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Dr Fiona Clubb

Assistant Professor

Assistant Professor in the Department of Geography+44 (0) 191 33 41852


  • 2019 - present: Assistant Professor, Department of Geography, Durham University
  • 2018 - 2019: GeoX Fellow, Institute of Earth and Environmental Science, University of Potsdam. Fusion of high-resolution point cloud and spectral data for deriving topographic metrics.
  • 2017: Predoctoral Research Associate, St. Anthony Falls Laboratory, University of Minnesota. Climate change and fluvial systems: investigating the impact of channel geometry on landscape evolution.
  • 2016-2017: NERC Knowledge Exchange Fellow, University of Edinburgh. Modelling the impact of future climate change on flood risk in Scotland.
  • 2013-2017: PhD, University of Edinburgh. Controls on fluvial networks in upland landscapes: from hillslopes to floodplains.
  • 2009-2013: BSc Geology and Physical Geography, University of Edinburgh. First Class Honours.
Research Interests

I am a geomorphologist studying the interactions between the shape of Earth’s topography, surface processes, tectonics, and climate. There are two main strands to my research: 

1.     Development of new computational techniques and methods: to improve our ability to quantify the shape of the Earth’s surface and extract geomorphic metrics. A large part of my research is developing open-source software for analysing topographic data. I particularly focus on dealing with high-resolution data derived from lidar point clouds. I’ve been developing this software, called LSDTopoTools, along with colleagues at the University of Edinburgh, University of Glasgow, and Queen Mary University of London. See our LSDTopoTools website for more details, or check out our GitHub organisation. We have developed lots of novel techniques for analysing topography, such as extracting channel networks, delineating floodplains and river terraces, and calculating hilltop and hillslope metrics.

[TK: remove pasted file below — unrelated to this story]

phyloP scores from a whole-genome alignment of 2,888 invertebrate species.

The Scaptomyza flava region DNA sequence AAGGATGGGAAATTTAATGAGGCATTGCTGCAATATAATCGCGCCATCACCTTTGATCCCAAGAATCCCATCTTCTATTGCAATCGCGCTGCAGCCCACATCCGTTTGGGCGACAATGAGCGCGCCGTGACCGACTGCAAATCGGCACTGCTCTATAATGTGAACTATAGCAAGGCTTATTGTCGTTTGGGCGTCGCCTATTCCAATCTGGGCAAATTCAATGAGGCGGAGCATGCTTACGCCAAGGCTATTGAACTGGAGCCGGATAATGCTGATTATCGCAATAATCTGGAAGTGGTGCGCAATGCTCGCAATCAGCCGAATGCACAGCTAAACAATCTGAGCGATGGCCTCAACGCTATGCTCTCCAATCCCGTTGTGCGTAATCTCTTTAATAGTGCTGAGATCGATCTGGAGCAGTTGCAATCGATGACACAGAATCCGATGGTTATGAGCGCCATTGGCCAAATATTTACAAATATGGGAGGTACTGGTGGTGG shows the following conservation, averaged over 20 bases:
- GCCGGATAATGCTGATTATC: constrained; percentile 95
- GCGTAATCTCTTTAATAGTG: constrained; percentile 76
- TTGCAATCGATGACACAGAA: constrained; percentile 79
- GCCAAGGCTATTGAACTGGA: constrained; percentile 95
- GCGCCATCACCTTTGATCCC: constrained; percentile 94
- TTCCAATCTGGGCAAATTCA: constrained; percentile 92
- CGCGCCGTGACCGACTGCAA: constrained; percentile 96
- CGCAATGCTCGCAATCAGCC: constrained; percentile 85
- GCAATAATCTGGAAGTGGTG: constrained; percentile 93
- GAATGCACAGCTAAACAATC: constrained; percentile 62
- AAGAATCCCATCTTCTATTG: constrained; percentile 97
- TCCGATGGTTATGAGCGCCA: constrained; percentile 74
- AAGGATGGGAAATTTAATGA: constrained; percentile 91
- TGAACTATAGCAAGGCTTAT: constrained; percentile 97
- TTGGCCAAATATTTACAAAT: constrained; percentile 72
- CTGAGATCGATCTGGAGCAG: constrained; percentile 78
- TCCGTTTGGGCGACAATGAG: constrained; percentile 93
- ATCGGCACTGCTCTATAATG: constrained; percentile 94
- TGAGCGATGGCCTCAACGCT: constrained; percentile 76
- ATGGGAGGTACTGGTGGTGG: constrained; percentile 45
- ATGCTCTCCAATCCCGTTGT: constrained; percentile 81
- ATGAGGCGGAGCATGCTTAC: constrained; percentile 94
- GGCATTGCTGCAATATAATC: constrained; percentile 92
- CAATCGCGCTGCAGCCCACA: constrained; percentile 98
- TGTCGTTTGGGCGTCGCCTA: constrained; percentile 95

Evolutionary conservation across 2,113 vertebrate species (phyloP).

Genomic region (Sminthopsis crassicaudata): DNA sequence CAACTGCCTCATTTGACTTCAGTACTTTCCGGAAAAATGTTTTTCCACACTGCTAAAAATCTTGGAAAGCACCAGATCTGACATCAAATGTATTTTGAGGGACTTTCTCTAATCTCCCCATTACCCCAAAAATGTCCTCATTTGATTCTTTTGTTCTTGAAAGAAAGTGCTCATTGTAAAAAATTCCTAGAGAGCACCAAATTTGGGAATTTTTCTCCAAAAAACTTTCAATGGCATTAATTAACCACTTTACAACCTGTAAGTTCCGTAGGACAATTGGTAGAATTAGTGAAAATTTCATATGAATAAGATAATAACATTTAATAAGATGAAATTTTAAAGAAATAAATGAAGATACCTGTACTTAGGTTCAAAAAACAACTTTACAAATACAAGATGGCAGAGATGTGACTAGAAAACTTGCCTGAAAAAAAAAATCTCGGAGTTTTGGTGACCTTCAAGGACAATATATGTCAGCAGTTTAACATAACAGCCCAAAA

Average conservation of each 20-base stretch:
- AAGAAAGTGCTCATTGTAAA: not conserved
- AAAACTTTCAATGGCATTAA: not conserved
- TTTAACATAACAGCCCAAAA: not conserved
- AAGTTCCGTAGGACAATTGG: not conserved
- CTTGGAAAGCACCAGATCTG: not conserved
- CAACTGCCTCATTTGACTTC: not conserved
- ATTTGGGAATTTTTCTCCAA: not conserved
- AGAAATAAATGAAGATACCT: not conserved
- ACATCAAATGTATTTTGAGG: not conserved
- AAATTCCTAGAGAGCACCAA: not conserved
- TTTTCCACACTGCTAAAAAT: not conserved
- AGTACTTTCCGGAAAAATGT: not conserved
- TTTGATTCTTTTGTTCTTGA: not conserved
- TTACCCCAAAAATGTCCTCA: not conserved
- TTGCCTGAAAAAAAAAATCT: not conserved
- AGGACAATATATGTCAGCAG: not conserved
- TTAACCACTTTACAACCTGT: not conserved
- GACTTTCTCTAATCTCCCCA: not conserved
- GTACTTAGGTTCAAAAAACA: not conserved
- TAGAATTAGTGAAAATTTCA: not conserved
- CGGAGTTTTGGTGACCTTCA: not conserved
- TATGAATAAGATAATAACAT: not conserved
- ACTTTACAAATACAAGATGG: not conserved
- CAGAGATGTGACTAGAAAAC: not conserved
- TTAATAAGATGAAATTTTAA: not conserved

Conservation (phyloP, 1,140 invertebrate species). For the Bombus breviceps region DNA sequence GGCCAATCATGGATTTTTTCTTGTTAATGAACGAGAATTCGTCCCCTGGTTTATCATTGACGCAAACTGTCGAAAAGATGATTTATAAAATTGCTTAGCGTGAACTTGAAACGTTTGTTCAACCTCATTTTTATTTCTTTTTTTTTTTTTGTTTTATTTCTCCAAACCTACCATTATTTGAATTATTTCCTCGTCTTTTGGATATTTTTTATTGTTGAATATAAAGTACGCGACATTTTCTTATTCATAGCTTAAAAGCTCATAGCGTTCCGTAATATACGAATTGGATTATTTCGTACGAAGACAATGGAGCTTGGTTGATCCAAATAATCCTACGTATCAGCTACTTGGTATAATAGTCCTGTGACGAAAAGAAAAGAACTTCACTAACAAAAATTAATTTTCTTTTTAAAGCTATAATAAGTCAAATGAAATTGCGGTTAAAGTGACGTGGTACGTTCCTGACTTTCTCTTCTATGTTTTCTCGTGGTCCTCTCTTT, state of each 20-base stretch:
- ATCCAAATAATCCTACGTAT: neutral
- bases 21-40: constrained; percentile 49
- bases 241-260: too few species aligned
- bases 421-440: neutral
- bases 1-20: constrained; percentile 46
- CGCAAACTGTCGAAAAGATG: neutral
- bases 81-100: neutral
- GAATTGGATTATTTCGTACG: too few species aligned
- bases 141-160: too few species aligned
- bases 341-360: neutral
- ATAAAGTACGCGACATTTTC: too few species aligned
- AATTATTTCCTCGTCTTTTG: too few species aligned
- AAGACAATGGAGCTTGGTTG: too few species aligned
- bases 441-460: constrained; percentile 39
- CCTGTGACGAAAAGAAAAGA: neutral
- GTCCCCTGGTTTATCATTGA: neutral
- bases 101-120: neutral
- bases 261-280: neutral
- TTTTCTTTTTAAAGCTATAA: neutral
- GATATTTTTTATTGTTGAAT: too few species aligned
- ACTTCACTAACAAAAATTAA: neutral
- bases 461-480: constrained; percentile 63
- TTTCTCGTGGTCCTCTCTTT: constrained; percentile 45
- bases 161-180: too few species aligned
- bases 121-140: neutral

2.     Applying these techniques to investigate the impact of climate and tectonics on Earth surface processes. I am particularly interested in i) how the signature of seismic-cycle uplift and strain are recorded in Earth's landscapes; and ii) what drives valley widening and lateral channel mobility in mountain systems. I have ongoing work focusing in regions such as the Nepal Himalaya, the Oregon Coast Range, the western Andes, and the Southern Alps of New Zealand.

Esteem Indicators

2024 European Geosciences Union Outstanding Early Career Scientist Award, Geomorphology Division.


Chapter in book

Journal Article

Supervision students